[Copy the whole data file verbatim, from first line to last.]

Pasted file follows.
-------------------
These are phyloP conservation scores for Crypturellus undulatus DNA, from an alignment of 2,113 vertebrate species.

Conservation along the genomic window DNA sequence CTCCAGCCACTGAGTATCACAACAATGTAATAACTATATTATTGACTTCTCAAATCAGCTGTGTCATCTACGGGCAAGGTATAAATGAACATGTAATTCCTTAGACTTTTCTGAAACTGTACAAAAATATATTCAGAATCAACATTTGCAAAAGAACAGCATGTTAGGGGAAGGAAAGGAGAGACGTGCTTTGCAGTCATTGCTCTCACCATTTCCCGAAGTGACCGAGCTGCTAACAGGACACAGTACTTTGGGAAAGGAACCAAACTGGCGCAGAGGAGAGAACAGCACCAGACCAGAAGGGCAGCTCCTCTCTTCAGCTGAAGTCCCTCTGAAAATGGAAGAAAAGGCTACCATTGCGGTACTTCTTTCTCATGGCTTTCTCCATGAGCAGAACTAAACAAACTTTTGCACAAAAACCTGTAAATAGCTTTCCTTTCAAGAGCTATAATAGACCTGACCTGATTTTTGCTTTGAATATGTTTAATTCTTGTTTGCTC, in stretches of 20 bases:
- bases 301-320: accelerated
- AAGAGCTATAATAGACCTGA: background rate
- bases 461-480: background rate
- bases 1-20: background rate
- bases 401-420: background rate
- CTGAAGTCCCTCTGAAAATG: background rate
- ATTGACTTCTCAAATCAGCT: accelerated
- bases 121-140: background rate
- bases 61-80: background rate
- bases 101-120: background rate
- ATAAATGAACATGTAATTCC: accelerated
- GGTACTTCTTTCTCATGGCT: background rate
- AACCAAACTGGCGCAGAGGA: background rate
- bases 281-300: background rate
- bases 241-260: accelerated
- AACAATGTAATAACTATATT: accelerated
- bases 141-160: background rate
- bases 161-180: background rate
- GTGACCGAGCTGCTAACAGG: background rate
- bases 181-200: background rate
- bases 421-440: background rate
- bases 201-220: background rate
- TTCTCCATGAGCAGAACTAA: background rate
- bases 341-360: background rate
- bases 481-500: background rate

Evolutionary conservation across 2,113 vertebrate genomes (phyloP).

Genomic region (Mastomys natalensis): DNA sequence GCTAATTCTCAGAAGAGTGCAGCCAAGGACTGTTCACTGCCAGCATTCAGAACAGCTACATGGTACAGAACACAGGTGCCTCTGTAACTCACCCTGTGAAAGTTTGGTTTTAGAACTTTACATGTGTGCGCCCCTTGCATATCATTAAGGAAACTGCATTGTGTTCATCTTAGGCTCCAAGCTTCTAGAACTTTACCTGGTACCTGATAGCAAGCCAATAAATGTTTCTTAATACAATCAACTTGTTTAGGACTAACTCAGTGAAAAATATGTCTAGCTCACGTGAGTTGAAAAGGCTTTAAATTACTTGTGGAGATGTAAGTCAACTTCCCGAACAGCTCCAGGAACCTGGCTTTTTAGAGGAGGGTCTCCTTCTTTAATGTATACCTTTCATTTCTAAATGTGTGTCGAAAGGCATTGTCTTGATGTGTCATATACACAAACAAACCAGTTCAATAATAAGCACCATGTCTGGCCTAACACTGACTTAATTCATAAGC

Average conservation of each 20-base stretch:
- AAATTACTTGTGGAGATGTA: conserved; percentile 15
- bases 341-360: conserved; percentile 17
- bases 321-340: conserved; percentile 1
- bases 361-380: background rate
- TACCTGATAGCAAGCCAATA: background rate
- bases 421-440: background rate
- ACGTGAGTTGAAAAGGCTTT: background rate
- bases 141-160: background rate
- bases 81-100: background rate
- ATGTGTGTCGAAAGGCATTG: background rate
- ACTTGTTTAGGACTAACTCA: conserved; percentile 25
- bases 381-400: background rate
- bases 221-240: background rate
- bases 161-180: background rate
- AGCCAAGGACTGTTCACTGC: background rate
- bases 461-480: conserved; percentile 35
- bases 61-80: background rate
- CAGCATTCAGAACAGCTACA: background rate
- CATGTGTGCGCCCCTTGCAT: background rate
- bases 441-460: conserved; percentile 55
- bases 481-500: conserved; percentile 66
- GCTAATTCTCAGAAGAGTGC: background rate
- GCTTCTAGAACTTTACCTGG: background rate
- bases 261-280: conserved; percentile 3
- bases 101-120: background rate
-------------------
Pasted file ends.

These are phyloP conservation scores for Crypturellus undulatus DNA, from an alignment of 2,113 vertebrate species.

Conservation along the genomic window DNA sequence CTCCAGCCACTGAGTATCACAACAATGTAATAACTATATTATTGACTTCTCAAATCAGCTGTGTCATCTACGGGCAAGGTATAAATGAACATGTAATTCCTTAGACTTTTCTGAAACTGTACAAAAATATATTCAGAATCAACATTTGCAAAAGAACAGCATGTTAGGGGAAGGAAAGGAGAGACGTGCTTTGCAGTCATTGCTCTCACCATTTCCCGAAGTGACCGAGCTGCTAACAGGACACAGTACTTTGGGAAAGGAACCAAACTGGCGCAGAGGAGAGAACAGCACCAGACCAGAAGGGCAGCTCCTCTCTTCAGCTGAAGTCCCTCTGAAAATGGAAGAAAAGGCTACCATTGCGGTACTTCTTTCTCATGGCTTTCTCCATGAGCAGAACTAAACAAACTTTTGCACAAAAACCTGTAAATAGCTTTCCTTTCAAGAGCTATAATAGACCTGACCTGATTTTTGCTTTGAATATGTTTAATTCTTGTTTGCTC, in stretches of 20 bases:
- bases 301-320: accelerated
- AAGAGCTATAATAGACCTGA: background rate
- bases 461-480: background rate
- bases 1-20: background rate
- bases 401-420: background rate
- CTGAAGTCCCTCTGAAAATG: background rate
- ATTGACTTCTCAAATCAGCT: accelerated
- bases 121-140: background rate
- bases 61-80: background rate
- bases 101-120: background rate
- ATAAATGAACATGTAATTCC: accelerated
- GGTACTTCTTTCTCATGGCT: background rate
- AACCAAACTGGCGCAGAGGA: background rate
- bases 281-300: background rate
- bases 241-260: accelerated
- AACAATGTAATAACTATATT: accelerated
- bases 141-160: background rate
- bases 161-180: background rate
- GTGACCGAGCTGCTAACAGG: background rate
- bases 181-200: background rate
- bases 421-440: background rate
- bases 201-220: background rate
- TTCTCCATGAGCAGAACTAA: background rate
- bases 341-360: background rate
- bases 481-500: background rate

Evolutionary conservation across 2,113 vertebrate genomes (phyloP).

Genomic region (Mastomys natalensis): DNA sequence GCTAATTCTCAGAAGAGTGCAGCCAAGGACTGTTCACTGCCAGCATTCAGAACAGCTACATGGTACAGAACACAGGTGCCTCTGTAACTCACCCTGTGAAAGTTTGGTTTTAGAACTTTACATGTGTGCGCCCCTTGCATATCATTAAGGAAACTGCATTGTGTTCATCTTAGGCTCCAAGCTTCTAGAACTTTACCTGGTACCTGATAGCAAGCCAATAAATGTTTCTTAATACAATCAACTTGTTTAGGACTAACTCAGTGAAAAATATGTCTAGCTCACGTGAGTTGAAAAGGCTTTAAATTACTTGTGGAGATGTAAGTCAACTTCCCGAACAGCTCCAGGAACCTGGCTTTTTAGAGGAGGGTCTCCTTCTTTAATGTATACCTTTCATTTCTAAATGTGTGTCGAAAGGCATTGTCTTGATGTGTCATATACACAAACAAACCAGTTCAATAATAAGCACCATGTCTGGCCTAACACTGACTTAATTCATAAGC

Average conservation of each 20-base stretch:
- AAATTACTTGTGGAGATGTA: conserved; percentile 15
- bases 341-360: conserved; percentile 17
- bases 321-340: conserved; percentile 1
- bases 361-380: background rate
- TACCTGATAGCAAGCCAATA: background rate
- bases 421-440: background rate
- ACGTGAGTTGAAAAGGCTTT: background rate
- bases 141-160: background rate
- bases 81-100: background rate
- ATGTGTGTCGAAAGGCATTG: background rate
- ACTTGTTTAGGACTAACTCA: conserved; percentile 25
- bases 381-400: background rate
- bases 221-240: background rate
- bases 161-180: background rate
- AGCCAAGGACTGTTCACTGC: background rate
- bases 461-480: conserved; percentile 35
- bases 61-80: background rate
- CAGCATTCAGAACAGCTACA: background rate
- CATGTGTGCGCCCCTTGCAT: background rate
- bases 441-460: conserved; percentile 55
- bases 481-500: conserved; percentile 66
- GCTAATTCTCAGAAGAGTGC: background rate
- GCTTCTAGAACTTTACCTGG: background rate
- bases 261-280: conserved; percentile 3
- bases 101-120: background rate